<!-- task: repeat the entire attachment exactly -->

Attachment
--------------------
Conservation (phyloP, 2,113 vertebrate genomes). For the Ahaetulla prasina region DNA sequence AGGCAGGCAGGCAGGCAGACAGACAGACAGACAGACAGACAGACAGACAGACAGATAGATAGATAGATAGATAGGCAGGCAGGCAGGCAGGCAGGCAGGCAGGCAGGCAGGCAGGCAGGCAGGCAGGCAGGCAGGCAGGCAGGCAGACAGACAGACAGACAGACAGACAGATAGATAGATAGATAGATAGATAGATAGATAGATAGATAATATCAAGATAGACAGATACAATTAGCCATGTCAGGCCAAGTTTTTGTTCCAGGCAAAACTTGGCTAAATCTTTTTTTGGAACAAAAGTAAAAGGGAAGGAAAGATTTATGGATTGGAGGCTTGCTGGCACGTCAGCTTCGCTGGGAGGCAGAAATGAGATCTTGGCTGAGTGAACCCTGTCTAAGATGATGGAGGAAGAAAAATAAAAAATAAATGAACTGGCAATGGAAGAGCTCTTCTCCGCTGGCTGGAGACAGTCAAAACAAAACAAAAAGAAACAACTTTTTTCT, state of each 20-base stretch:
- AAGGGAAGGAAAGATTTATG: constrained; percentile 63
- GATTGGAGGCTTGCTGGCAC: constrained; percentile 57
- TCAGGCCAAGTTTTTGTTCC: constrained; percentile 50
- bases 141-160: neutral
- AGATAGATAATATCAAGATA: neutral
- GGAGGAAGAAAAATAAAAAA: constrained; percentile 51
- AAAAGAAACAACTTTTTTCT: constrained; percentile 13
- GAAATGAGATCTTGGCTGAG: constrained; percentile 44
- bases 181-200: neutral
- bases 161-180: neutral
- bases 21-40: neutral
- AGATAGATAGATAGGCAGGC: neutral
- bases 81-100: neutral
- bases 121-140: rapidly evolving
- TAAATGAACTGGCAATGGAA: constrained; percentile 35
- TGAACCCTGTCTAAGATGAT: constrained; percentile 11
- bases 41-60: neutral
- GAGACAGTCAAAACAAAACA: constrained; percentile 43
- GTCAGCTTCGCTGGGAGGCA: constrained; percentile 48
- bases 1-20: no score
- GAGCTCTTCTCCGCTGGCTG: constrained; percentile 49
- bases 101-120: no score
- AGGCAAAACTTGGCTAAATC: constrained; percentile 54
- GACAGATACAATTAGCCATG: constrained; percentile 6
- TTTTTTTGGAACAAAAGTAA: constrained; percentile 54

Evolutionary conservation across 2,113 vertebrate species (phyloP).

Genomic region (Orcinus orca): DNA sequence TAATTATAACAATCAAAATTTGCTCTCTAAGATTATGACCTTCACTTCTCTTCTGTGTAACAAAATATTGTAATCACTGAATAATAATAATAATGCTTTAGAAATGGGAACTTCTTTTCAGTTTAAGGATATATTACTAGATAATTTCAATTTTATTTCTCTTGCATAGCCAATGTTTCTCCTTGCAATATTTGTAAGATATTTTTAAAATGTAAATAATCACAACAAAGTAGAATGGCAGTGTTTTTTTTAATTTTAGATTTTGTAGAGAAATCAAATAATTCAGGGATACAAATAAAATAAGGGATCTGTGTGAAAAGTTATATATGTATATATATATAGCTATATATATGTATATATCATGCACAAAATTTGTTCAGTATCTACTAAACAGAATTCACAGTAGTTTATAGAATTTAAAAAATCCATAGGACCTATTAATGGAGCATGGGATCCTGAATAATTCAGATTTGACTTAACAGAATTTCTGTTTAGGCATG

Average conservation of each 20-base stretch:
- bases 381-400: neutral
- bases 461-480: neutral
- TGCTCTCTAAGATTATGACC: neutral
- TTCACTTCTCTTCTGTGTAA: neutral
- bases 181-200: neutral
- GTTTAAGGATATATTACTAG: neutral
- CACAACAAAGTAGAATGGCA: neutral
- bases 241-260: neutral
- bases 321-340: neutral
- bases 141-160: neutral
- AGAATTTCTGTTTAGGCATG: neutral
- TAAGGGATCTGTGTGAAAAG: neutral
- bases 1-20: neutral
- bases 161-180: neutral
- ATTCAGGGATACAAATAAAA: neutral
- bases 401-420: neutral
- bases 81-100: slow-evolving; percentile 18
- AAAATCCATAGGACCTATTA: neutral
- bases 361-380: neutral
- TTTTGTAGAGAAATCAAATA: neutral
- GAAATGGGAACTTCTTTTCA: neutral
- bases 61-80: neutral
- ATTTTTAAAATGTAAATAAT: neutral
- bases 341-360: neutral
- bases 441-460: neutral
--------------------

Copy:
Conservation (phyloP, 2,113 vertebrate genomes). For the Ahaetulla prasina region DNA sequence AGGCAGGCAGGCAGGCAGACAGACAGACAGACAGACAGACAGACAGACAGACAGATAGATAGATAGATAGATAGGCAGGCAGGCAGGCAGGCAGGCAGGCAGGCAGGCAGGCAGGCAGGCAGGCAGGCAGGCAGGCAGGCAGGCAGACAGACAGACAGACAGACAGACAGATAGATAGATAGATAGATAGATAGATAGATAGATAGATAATATCAAGATAGACAGATACAATTAGCCATGTCAGGCCAAGTTTTTGTTCCAGGCAAAACTTGGCTAAATCTTTTTTTGGAACAAAAGTAAAAGGGAAGGAAAGATTTATGGATTGGAGGCTTGCTGGCACGTCAGCTTCGCTGGGAGGCAGAAATGAGATCTTGGCTGAGTGAACCCTGTCTAAGATGATGGAGGAAGAAAAATAAAAAATAAATGAACTGGCAATGGAAGAGCTCTTCTCCGCTGGCTGGAGACAGTCAAAACAAAACAAAAAGAAACAACTTTTTTCT, state of each 20-base stretch:
- AAGGGAAGGAAAGATTTATG: constrained; percentile 63
- GATTGGAGGCTTGCTGGCAC: constrained; percentile 57
- TCAGGCCAAGTTTTTGTTCC: constrained; percentile 50
- bases 141-160: neutral
- AGATAGATAATATCAAGATA: neutral
- GGAGGAAGAAAAATAAAAAA: constrained; percentile 51
- AAAAGAAACAACTTTTTTCT: constrained; percentile 13
- GAAATGAGATCTTGGCTGAG: constrained; percentile 44
- bases 181-200: neutral
- bases 161-180: neutral
- bases 21-40: neutral
- AGATAGATAGATAGGCAGGC: neutral
- bases 81-100: neutral
- bases 121-140: rapidly evolving
- TAAATGAACTGGCAATGGAA: constrained; percentile 35
- TGAACCCTGTCTAAGATGAT: constrained; percentile 11
- bases 41-60: neutral
- GAGACAGTCAAAACAAAACA: constrained; percentile 43
- GTCAGCTTCGCTGGGAGGCA: constrained; percentile 48
- bases 1-20: no score
- GAGCTCTTCTCCGCTGGCTG: constrained; percentile 49
- bases 101-120: no score
- AGGCAAAACTTGGCTAAATC: constrained; percentile 54
- GACAGATACAATTAGCCATG: constrained; percentile 6
- TTTTTTTGGAACAAAAGTAA: constrained; percentile 54

Evolutionary conservation across 2,113 vertebrate species (phyloP).

Genomic region (Orcinus orca): DNA sequence TAATTATAACAATCAAAATTTGCTCTCTAAGATTATGACCTTCACTTCTCTTCTGTGTAACAAAATATTGTAATCACTGAATAATAATAATAATGCTTTAGAAATGGGAACTTCTTTTCAGTTTAAGGATATATTACTAGATAATTTCAATTTTATTTCTCTTGCATAGCCAATGTTTCTCCTTGCAATATTTGTAAGATATTTTTAAAATGTAAATAATCACAACAAAGTAGAATGGCAGTGTTTTTTTTAATTTTAGATTTTGTAGAGAAATCAAATAATTCAGGGATACAAATAAAATAAGGGATCTGTGTGAAAAGTTATATATGTATATATATATAGCTATATATATGTATATATCATGCACAAAATTTGTTCAGTATCTACTAAACAGAATTCACAGTAGTTTATAGAATTTAAAAAATCCATAGGACCTATTAATGGAGCATGGGATCCTGAATAATTCAGATTTGACTTAACAGAATTTCTGTTTAGGCATG

Average conservation of each 20-base stretch:
- bases 381-400: neutral
- bases 461-480: neutral
- TGCTCTCTAAGATTATGACC: neutral
- TTCACTTCTCTTCTGTGTAA: neutral
- bases 181-200: neutral
- GTTTAAGGATATATTACTAG: neutral
- CACAACAAAGTAGAATGGCA: neutral
- bases 241-260: neutral
- bases 321-340: neutral
- bases 141-160: neutral
- AGAATTTCTGTTTAGGCATG: neutral
- TAAGGGATCTGTGTGAAAAG: neutral
- bases 1-20: neutral
- bases 161-180: neutral
- ATTCAGGGATACAAATAAAA: neutral
- bases 401-420: neutral
- bases 81-100: slow-evolving; percentile 18
- AAAATCCATAGGACCTATTA: neutral
- bases 361-380: neutral
- TTTTGTAGAGAAATCAAATA: neutral
- GAAATGGGAACTTCTTTTCA: neutral
- bases 61-80: neutral
- ATTTTTAAAATGTAAATAAT: neutral
- bases 341-360: neutral
- bases 441-460: neutral